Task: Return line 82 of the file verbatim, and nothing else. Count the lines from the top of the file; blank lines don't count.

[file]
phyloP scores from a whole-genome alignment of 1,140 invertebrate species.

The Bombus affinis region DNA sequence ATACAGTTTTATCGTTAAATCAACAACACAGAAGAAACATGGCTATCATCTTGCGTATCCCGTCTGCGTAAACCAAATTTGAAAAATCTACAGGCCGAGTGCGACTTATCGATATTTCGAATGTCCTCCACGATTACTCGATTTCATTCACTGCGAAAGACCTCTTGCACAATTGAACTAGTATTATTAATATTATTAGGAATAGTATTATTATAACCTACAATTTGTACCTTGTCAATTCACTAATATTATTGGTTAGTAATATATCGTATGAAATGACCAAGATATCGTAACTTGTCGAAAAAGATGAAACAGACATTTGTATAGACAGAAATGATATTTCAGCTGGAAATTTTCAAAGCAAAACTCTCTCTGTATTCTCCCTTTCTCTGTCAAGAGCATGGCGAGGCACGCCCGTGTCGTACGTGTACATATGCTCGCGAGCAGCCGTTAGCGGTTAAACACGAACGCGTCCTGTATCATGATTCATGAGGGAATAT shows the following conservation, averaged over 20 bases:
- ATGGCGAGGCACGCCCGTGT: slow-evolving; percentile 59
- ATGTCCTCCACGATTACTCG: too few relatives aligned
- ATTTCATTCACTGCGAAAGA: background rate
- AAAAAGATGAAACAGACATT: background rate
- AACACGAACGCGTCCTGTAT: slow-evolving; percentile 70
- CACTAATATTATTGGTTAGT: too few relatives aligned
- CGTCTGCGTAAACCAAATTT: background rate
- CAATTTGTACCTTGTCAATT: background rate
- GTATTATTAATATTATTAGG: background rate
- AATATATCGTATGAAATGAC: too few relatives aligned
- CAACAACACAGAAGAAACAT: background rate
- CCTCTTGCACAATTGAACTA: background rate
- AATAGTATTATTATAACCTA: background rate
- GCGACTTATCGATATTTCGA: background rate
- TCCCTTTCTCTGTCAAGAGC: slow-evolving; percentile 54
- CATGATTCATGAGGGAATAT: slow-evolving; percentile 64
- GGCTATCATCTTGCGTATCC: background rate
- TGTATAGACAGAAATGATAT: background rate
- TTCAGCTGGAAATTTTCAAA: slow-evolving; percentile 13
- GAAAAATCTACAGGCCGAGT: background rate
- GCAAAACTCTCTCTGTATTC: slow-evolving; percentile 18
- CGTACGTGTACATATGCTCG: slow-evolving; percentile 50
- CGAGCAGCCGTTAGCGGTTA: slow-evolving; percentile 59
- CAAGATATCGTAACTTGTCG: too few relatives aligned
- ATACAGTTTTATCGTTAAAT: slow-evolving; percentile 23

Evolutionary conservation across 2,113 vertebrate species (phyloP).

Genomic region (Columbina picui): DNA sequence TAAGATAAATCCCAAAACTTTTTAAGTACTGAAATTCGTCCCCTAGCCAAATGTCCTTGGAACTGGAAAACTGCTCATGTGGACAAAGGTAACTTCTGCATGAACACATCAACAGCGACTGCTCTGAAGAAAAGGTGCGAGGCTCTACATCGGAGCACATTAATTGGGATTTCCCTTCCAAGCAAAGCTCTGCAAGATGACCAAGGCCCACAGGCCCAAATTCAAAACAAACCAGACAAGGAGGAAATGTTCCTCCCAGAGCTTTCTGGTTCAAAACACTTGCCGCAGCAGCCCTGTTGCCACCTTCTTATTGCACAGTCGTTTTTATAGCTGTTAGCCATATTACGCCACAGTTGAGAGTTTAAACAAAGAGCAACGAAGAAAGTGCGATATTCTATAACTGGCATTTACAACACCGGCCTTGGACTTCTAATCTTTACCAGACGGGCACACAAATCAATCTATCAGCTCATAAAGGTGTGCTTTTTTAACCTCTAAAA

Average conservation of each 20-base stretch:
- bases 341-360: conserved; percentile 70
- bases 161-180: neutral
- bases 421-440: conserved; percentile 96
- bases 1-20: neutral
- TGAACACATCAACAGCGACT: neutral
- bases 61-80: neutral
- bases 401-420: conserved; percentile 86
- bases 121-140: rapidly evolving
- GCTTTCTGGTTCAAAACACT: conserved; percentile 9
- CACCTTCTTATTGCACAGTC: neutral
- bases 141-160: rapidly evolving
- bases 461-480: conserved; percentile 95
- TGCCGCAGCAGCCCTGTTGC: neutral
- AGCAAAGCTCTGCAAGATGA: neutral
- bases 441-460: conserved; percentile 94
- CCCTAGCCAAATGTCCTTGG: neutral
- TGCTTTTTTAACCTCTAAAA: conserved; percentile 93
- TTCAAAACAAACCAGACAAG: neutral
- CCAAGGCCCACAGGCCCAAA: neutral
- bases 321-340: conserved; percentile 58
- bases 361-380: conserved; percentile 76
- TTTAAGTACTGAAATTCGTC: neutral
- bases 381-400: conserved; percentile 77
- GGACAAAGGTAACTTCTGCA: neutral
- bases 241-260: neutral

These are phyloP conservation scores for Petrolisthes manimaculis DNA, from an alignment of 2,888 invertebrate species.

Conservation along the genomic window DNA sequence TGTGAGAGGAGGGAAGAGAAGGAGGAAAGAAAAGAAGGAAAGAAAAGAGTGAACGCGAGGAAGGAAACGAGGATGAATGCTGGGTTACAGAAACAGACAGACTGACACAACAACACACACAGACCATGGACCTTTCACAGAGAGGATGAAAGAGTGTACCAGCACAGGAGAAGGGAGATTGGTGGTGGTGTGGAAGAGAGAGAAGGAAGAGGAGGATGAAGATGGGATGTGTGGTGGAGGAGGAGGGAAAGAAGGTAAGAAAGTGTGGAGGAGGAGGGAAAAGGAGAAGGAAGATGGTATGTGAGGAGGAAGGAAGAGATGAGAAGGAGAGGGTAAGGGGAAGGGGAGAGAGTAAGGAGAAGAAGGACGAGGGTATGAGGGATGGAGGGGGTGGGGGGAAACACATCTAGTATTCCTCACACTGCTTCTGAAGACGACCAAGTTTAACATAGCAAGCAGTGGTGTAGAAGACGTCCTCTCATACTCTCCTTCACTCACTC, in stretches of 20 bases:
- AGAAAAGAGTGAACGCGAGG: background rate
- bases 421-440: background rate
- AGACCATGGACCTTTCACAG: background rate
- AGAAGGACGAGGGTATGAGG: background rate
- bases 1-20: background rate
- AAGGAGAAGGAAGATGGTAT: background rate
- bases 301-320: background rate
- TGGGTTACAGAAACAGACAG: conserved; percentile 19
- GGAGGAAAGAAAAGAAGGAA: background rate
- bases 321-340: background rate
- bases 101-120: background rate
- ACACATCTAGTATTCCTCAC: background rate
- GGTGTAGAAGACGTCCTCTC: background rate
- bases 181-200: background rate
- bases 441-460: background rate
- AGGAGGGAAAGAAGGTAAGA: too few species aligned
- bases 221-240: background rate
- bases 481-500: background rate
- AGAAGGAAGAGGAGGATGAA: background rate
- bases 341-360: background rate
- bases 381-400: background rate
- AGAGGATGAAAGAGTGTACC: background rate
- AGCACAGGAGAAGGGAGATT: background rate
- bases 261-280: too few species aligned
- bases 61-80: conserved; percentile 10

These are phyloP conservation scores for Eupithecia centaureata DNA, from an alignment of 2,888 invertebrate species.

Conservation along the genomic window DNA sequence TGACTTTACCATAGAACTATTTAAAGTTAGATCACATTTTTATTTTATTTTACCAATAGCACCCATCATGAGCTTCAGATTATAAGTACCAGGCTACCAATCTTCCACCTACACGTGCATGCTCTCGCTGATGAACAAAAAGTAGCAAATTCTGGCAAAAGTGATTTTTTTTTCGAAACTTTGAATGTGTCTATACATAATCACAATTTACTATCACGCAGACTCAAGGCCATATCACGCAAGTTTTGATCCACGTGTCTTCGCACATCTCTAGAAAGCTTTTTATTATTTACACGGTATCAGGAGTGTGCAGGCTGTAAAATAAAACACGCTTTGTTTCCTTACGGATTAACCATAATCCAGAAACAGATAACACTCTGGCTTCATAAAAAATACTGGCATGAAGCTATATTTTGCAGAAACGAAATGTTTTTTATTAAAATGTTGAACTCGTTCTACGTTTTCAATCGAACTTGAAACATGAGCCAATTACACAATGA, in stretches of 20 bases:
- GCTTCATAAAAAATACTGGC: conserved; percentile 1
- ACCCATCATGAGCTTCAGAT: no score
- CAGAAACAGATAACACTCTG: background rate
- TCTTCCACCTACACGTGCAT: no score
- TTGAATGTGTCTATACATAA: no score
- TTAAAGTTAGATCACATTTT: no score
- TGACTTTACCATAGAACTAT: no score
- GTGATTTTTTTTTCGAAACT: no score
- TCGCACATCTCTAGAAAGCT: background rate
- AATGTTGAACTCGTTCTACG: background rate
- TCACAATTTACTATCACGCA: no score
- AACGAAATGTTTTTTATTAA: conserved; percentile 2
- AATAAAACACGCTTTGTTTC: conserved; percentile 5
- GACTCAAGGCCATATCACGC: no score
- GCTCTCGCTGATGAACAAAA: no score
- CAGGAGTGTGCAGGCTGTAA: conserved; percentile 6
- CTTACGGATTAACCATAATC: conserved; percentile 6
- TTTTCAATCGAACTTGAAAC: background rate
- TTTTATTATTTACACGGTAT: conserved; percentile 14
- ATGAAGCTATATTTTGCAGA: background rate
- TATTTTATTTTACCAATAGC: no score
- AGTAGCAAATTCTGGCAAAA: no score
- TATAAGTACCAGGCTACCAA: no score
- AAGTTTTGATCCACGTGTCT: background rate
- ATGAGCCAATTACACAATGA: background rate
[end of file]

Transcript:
- bases 61-80: conserved; percentile 10